NAIROBI (Thomson Reuters Foundation) – Thousands of pregnant girls will go to school in Tanzania under a $ 500 million World Bank loan that had been delayed for years due to the ban imposed by the country to future students.

Tanzanian Education Minister Joyce Ndalichako said the loan was aimed at improving access and quality of secondary education for all Tanzanian students – without bias.

“The goal is to reach over 6.5 million high school students across the country, without discrimination and will include girls who drop out of school for various reasons, including pregnancy,” the statement said.

“The government is committed to ensuring that they continue their education as prescribed in the project. “

Government officials were not immediately available to confirm whether the policy would extend to students who were not part of the World Bank initiative, but women’s rights groups said they were cautiously optimistic.

Tanzania has one of the highest teenage pregnancy rates in the world. About 27% of girls between the ages of 15 and 19 are pregnant, according to the United Nations, amid widespread sexual violence and poverty, which forces girls to trade sex for school fees, food and money. shelter.

About 5,500 pregnant girls drop out of school each year in Tanzania, the World Bank said on its website. The project will allow them to attend alternative education centers to take their exams and later return to public schools, he said.

President John Magufuli drew criticism from activists and donors in 2017 when he expressed support for the ban on pregnant girls and teenage mothers in public schools, which dates back to 1961, calling their behavior “immoral. “.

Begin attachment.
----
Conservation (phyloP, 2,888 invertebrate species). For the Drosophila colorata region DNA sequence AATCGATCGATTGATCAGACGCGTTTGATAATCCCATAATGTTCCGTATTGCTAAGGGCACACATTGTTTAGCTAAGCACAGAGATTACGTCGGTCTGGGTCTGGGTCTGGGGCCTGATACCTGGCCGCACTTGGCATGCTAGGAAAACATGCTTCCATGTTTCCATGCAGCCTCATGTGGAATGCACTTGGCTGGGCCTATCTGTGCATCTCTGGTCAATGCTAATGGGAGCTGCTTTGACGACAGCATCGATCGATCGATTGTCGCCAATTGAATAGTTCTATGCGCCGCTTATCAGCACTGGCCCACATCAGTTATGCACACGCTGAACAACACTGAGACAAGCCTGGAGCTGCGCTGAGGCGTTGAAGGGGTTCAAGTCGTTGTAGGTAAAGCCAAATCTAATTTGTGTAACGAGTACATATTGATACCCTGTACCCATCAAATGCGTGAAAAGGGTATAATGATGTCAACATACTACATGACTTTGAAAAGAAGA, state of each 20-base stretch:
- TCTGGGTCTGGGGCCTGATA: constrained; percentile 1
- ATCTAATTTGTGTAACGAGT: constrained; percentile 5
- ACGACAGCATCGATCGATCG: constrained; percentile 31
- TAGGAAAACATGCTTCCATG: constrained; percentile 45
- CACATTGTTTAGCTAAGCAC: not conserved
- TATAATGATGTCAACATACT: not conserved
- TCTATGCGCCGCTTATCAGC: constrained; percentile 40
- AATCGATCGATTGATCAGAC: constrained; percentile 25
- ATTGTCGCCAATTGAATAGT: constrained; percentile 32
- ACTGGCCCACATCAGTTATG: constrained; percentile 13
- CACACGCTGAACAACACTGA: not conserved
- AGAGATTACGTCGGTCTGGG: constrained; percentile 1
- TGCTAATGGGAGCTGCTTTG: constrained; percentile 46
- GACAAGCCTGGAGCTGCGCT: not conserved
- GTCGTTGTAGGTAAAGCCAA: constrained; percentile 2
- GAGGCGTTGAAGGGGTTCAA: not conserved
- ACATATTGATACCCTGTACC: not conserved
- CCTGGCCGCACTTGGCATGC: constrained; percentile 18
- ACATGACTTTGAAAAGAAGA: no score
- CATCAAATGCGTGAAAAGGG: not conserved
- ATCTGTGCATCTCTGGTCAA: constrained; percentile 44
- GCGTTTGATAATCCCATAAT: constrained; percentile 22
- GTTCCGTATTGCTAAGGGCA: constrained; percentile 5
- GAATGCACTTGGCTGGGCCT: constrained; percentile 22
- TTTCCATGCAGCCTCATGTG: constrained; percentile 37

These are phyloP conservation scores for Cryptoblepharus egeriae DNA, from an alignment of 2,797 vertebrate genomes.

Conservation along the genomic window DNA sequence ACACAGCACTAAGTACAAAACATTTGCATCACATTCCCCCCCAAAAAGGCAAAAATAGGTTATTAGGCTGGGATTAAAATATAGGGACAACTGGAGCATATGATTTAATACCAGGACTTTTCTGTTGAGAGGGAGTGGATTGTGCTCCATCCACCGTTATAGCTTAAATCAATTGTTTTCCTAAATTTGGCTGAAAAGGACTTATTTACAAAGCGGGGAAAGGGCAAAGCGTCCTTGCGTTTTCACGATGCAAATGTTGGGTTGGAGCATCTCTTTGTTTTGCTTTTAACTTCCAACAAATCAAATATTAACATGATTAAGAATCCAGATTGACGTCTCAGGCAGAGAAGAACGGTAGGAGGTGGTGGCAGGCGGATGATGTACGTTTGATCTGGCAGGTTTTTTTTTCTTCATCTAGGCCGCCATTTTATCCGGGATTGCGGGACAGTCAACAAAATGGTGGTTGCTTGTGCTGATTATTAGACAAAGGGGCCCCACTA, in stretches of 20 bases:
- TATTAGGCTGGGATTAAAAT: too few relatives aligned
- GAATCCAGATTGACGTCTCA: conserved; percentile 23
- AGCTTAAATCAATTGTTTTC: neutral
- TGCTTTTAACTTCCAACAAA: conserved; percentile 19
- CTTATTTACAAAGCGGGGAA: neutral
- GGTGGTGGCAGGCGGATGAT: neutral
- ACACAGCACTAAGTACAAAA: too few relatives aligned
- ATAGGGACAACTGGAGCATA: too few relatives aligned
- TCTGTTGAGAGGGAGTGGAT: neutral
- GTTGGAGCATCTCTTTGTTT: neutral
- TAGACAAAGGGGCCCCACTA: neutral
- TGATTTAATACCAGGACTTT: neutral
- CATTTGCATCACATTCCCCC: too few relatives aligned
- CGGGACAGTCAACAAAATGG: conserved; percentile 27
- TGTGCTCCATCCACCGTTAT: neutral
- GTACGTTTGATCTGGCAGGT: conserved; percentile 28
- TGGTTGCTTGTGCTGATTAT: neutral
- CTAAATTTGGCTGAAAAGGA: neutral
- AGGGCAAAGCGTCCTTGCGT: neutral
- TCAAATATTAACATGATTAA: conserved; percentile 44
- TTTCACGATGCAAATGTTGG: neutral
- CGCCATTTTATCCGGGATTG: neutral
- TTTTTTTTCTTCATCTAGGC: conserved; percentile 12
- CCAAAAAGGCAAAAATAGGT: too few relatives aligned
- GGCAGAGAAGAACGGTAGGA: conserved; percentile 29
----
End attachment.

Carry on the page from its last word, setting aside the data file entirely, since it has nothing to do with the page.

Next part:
The World Bank froze $ 1.7 billion in loans to Tanzania in 2018 after a ban on pregnant students and a law banning the questioning of official statistics. He started releasing funds for the country again last September.

Women’s rights groups called on authorities to formally revoke the ban, which barred thousands of girls from accessing lifelong education, and ensure that all schools provide access to pregnant adolescents and young people. mothers.

“This is the first time that the Tanzanian government has publicly announced in an official state document that it will include pregnant girls in secondary education,” said Judy Gitau, regional coordinator of Equality Now Africa.

“We are cautiously optimistic and will continue to hold the Tanzanian government to account to put in place a clear reintegration policy for pregnant school girls who are already out of school and those to come. “

Reporting by Nita Bhalla @nitabhalla, editing by Katy Migiro. Please credit the Thomson Reuters Foundation, the charitable arm of Thomson Reuters, which covers the lives of people around the world who struggle to live freely or fairly. Visit